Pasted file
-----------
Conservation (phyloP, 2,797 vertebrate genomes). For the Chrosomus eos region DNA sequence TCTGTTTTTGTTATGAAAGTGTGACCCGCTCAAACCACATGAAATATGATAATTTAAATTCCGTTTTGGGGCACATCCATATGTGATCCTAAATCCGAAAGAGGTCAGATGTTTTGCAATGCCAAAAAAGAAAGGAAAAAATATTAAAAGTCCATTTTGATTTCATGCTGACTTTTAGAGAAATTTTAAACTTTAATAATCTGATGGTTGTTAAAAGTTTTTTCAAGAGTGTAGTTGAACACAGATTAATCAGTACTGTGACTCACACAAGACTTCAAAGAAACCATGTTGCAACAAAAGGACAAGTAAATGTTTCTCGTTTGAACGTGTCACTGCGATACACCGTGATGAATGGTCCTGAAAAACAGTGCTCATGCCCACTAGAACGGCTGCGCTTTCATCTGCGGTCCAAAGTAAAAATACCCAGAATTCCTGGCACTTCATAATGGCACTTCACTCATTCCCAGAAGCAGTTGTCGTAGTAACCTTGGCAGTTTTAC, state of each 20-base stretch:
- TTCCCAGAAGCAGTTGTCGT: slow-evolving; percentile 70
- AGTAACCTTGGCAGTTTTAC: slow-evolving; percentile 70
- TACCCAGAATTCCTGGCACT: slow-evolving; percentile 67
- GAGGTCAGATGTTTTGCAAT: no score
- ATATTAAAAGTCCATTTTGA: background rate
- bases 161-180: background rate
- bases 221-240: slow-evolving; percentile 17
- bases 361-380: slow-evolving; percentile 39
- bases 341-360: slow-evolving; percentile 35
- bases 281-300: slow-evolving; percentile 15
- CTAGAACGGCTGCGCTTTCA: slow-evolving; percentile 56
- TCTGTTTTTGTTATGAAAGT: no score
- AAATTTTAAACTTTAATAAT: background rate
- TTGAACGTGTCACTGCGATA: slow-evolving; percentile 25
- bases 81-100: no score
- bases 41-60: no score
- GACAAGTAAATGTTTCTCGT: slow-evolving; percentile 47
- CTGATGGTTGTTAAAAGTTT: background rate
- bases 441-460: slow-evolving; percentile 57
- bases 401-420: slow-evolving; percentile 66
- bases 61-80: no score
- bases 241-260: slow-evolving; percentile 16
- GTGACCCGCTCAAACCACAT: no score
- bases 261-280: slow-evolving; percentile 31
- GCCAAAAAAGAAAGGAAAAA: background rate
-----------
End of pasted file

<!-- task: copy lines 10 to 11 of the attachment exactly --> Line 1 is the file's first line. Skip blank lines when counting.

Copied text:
- bases 341-360: slow-evolving; percentile 35
- bases 281-300: slow-evolving; percentile 15